26 OVERHEARD IN SEVILLE
grandfather honored. We cannot claim that he would have approved of
us, motley crew that we are, but I think that we all share some of
Santayana's impatience with received ways of doing and viewing
philosophy. May the study of Santayana's work long continue, and may
we all partake, to some extent at least, in the purity of Santayana's spirit.
I invoke the spirit of George Santayana! honored guest, leave your
friends with whom you are in eternal dialogue in limbo and join us in our
There are two essences that bear the name of Santayana. One is a
trope whose embodiment began a hundred and twenty years ago. The
other is the complex and well-structured essence that was the object of
his deliberate thought.
There is much to admire in George Santayana, the person. To be
sure, he was monkish and more lonely than flesh should be. But the man
had antique virtues, knew the meaning of generosity, discipline and
excellence. He understood what we cannot seem to learn, that
philosophy is a high profession which demands unity of thought and soul,
that practice of our principles without which we remain a band of
pedants and sophists.
And yet, because there are many good persons and only a very few
fine philosophers, we celebrate not Santayana the psyche but Santayana
the pure spirit. Thought is private reflection on the world; mastery of it
is a matter largely of depth of insight and scope of vision, and only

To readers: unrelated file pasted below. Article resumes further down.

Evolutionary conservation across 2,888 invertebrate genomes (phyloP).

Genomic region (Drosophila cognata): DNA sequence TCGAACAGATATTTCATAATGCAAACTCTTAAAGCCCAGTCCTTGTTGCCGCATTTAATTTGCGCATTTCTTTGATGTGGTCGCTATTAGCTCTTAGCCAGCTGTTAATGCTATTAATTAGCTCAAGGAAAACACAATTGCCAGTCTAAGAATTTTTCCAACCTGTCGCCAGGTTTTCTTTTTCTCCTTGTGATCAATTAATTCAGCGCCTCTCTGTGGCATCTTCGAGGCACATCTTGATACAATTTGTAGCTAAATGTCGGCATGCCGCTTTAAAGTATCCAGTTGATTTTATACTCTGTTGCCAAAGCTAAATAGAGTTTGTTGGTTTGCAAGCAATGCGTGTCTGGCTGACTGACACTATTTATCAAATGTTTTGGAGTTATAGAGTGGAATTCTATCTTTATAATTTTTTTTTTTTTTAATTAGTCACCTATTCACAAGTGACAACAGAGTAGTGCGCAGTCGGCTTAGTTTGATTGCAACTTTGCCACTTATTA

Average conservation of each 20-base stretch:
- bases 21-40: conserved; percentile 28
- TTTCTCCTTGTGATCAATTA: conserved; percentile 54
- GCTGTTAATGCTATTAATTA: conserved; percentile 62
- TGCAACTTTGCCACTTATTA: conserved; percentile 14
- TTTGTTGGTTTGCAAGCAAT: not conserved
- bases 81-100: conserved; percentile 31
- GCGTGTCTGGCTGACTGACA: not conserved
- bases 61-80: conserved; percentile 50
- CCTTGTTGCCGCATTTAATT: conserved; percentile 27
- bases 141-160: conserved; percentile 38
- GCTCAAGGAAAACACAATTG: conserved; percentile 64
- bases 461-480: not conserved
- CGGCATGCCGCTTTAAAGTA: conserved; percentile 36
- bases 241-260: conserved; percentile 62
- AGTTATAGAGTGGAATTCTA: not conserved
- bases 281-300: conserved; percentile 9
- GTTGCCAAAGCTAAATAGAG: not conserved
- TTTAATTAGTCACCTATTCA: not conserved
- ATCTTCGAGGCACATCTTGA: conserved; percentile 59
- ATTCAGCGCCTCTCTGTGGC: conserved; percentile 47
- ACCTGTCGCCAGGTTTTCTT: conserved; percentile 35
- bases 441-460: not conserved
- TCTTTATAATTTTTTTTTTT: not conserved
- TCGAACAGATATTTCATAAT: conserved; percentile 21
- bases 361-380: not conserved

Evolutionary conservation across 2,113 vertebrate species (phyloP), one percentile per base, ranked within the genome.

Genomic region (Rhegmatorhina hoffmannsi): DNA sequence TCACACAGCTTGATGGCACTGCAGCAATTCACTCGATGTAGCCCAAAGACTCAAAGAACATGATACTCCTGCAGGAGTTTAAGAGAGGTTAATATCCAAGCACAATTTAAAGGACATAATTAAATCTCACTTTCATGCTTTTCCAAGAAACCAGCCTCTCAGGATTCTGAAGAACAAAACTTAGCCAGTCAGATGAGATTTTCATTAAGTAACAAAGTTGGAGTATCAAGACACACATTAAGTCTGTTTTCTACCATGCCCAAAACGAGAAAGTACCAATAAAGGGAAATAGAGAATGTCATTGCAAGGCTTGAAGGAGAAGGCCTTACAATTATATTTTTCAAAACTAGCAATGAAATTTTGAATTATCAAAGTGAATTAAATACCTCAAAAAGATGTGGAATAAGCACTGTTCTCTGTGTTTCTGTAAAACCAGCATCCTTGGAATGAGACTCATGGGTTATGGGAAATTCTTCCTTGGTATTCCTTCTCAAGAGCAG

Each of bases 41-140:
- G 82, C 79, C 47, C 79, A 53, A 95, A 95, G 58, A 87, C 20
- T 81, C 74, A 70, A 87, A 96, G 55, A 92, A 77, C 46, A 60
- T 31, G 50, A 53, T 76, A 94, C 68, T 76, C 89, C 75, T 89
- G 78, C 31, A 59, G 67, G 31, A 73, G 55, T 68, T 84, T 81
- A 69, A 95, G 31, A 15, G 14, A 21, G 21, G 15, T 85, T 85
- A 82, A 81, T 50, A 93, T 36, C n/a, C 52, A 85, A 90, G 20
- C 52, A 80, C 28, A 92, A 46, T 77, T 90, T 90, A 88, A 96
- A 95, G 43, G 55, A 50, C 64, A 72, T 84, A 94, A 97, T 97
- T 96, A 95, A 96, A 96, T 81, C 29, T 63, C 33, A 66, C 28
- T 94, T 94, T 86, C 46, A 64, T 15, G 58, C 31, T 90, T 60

minimally of cleverness in argument. Each time philosophy deteriorates to
adolescent combativeness, setting theses to defend and to attack, we can
turn to Santayana for due perspective on our petty exertions. His work is
a permanent reminder that loss of sanity need not accompany the growth
of mind, that technique is no substitute for sound judgment, and that we
can see whole without absurd pretensions.
In a world too ready to tell us what to do and how to think,
Santayana is a priceless exemplar of autonomy. Skepticism, a measure of
disillusionment, and distance are the only safeguards against the
contagion of public moods — of fashion — in social opinion and
philosophy. Like the ideal teacher, Santayana never inculcates, only
invites us to search and get our own results.
To honor him, therefore, we need not share his views. We must
simply clean the windows of our soul and observe the world with candor
and with courage. The essence that is his philosophy will then shine in
the realm of truth, and if not, then at least in our souls as an object of